• 3.5 oz chestnuts: a lionized nut from the Chinese. Once roasted, it sensationalizes the meaty flavor with a sweeter, nutty note.
  • 1/2 cup of dried shrimp: used most often to flavor vegetable dishes.
  • 1 cup of dried mushroom: once you soak these mushrooms, a whole new flavor forms. It gives the zongzi a stout chewiness that contrasts the pull-apart texture of the pork, as well as the qqTaiwanese term for chewy texture of the rice.
  • 3 C rice
  • 1/2 cup dried shallots
  • 2 tbs cane sugar
  • 1 tsp salt
  • 1/4 tsp five spice powder
  • 1/4 C soy sauce

Part 3: Let’s do it

In order to achieve a soft, chewy texture without overcooked strings of meat, follow a sequential order. This timely mise-en-place will formalize and familiarize you with the recipe.

  • Prepare the bamboo leaves

    Soak in water overnight, use a clean cloth to clean each of them.

    Boil the leaves for 5 minutes in a pot water with salt. Rinse with cold water.

    Trim off the stems, store in a seal plastic bag to keep them moist.

  • Make the sauce

    Soak the dried shrimp in water.

    After about an hour, mix 4 TBS of soaking water with the soy sauce, then add sugar, salt, and five spice powder. Stir well.

    Give it a whirl!

  • Prepare the rice

    Wash and rinse the rice. Soak it in water for 2 hours.




    Preheat non-stick pan on low heat. Add 2 TBS of oil, add rice, stir fry for 3 minutes; add water so rice won’t stick to the pan, transfer to a bowl.

  • Cook the filling

    Brown the pork and sausages in the well-oiled pan.

    After browning, add shrimp and shallots.

    Add the sauce mixture, cook until a small amount of liquid remains.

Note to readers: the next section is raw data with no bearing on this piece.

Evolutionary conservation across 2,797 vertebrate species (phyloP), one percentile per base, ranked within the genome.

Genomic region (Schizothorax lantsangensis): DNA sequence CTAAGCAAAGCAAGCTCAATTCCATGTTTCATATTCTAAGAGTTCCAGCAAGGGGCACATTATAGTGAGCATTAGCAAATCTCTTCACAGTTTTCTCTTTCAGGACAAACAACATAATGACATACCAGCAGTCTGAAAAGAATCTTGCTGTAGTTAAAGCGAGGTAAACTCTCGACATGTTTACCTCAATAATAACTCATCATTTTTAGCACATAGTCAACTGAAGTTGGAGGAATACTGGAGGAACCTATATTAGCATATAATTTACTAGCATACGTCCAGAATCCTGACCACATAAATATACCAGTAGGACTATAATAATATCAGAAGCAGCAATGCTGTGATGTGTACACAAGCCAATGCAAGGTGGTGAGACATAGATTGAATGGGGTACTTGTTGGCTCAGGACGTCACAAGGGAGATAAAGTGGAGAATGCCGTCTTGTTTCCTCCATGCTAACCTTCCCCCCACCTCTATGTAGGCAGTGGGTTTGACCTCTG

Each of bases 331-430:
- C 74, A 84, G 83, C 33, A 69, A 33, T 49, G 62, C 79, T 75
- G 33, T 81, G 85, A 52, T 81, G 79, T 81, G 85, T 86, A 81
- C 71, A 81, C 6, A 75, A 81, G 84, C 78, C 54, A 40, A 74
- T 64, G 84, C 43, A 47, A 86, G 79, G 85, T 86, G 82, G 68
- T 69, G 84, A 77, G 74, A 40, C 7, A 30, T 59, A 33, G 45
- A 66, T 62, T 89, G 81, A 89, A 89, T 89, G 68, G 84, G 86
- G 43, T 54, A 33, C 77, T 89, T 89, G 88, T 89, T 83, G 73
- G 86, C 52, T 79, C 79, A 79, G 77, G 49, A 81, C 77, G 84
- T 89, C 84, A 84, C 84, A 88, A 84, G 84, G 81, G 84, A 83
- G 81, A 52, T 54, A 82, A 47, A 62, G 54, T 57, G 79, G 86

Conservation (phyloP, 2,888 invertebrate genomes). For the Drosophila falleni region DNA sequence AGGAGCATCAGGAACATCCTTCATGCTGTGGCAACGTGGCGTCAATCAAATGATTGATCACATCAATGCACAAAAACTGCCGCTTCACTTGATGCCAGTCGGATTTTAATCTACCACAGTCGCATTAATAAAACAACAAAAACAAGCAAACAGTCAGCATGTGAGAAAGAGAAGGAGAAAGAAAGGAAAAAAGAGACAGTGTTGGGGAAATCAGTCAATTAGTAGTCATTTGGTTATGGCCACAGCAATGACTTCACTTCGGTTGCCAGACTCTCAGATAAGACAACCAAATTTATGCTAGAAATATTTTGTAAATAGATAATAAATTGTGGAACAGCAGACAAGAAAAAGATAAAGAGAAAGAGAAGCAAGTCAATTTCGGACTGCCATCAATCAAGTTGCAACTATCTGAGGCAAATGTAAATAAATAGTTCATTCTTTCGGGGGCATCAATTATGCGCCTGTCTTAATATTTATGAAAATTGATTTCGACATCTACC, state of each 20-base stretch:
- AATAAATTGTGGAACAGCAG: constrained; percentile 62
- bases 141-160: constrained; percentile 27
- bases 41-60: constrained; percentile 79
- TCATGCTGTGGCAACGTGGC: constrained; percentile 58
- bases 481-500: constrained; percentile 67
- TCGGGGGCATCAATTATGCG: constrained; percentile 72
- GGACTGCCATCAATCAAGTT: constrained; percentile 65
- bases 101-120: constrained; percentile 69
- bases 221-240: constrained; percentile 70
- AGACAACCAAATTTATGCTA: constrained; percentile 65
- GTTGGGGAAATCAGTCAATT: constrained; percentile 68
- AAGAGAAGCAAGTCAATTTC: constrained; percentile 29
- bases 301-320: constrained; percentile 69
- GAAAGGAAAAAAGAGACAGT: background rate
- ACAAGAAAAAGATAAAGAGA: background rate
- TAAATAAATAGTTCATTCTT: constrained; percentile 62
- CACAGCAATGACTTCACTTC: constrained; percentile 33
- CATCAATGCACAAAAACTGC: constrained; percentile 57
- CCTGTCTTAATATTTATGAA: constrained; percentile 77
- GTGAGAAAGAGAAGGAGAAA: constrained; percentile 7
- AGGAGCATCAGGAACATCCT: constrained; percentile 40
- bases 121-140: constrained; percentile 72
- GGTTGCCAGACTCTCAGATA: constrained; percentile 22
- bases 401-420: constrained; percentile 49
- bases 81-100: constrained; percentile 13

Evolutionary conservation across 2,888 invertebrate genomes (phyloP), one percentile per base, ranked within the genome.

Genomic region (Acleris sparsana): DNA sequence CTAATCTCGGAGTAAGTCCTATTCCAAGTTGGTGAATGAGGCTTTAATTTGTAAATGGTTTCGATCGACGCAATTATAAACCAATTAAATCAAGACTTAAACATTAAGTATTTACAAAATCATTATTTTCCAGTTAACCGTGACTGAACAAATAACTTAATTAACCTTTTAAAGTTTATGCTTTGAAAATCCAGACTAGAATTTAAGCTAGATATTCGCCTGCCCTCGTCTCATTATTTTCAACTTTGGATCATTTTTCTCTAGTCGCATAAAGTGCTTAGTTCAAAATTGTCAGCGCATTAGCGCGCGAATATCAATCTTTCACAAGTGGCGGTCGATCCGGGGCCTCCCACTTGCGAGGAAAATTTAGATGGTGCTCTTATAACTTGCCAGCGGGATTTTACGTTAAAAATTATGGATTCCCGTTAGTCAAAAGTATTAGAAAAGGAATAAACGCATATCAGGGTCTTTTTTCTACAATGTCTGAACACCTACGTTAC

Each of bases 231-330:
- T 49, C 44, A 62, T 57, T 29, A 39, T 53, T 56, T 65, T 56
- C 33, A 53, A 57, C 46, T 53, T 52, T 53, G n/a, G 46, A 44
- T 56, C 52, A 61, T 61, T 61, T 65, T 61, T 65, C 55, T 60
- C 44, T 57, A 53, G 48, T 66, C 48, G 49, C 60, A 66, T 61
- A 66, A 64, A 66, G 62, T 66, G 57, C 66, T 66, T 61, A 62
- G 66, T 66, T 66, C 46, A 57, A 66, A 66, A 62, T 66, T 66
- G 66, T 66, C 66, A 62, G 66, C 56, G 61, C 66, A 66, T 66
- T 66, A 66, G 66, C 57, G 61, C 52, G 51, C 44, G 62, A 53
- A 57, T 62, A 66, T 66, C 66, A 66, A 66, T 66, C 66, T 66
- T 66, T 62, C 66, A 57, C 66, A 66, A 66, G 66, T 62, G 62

Add mushroom and chestnuts, continuing to stir fry until the ingredients glisten, a signal of complete caramelization. Set aside in a bowl.

  • Prepare the strings

    Cut 12 cotton strings 27 inch-long each.

    Gather all 12 strings, tie a loop knot on one end, then securely hang them on a hook, a refrigerador door, or a cabinet knob.

  • Wrap the zongzi

    Pick 2 leaves, overlap them one over the other––shiny side up, tip to stem, and small one on top. Fold the 2 leaves into a cone shape (think about the rainbow ice you purchase at the beach ice cream vending machine, that wide and deep of a cone).

    Add 2 TBS rice, pack them down, then add 2 TBS pre-cooked fillings, top them with more rice. Pack everything them down with four flat fingers.




    Carefully fold the top leaves over the rice, fold in the sides, and fold down the extra part of leave.

    While holding the zongzi, go to the hanging string, place the zongzi half way of the string, wrapping the string around once, tug till it is snug, go around once more, them tie a knot.

    Christmas wreath
  • Cook the zongzi

    In a big pot with boiling water, drop the dozen of zong zi and their strings in the water, cover, boil for 1.5 hours, add water if needed.  The zongzi should be submerged underneath the water level. Once done, take zongzi out on a plate to cool.

  • Serve & Store

    Cut the string, peel off the bamboo leaves, and serve with chilly sauce if you like.

    If you would like to store it, zongzi can be kept in the fridge up to one week, or freezer in freezer bag for up to one month.

Part 4: Review

I hope this experience was as culturally immersive as it was fun for all of you. From now on, and in tangent with my Celebrate Together Movement, I aim to reproduce this rich cultural history of ingredients and food. While holiday foods always accompany a story, it’s not only imperative but merely intellectually engaging to learn about these stories and better understand how food has shaped cultures and people.

What have you learned? Let me know in the comments section or contact me wang.v.michaela@gmail.com

Published by holidaysallyearround

For most cultures, holidays serve as the only opportunities in the year in which we come together: to reunite with faraway relatives, reconcile our past ancestors, and refill stomachs. And for most, holidays fall deep into history, myths, or grandma's fictitious tales that dictate the food boiling after a sacrificial ceremony to the decorations adorned on doors.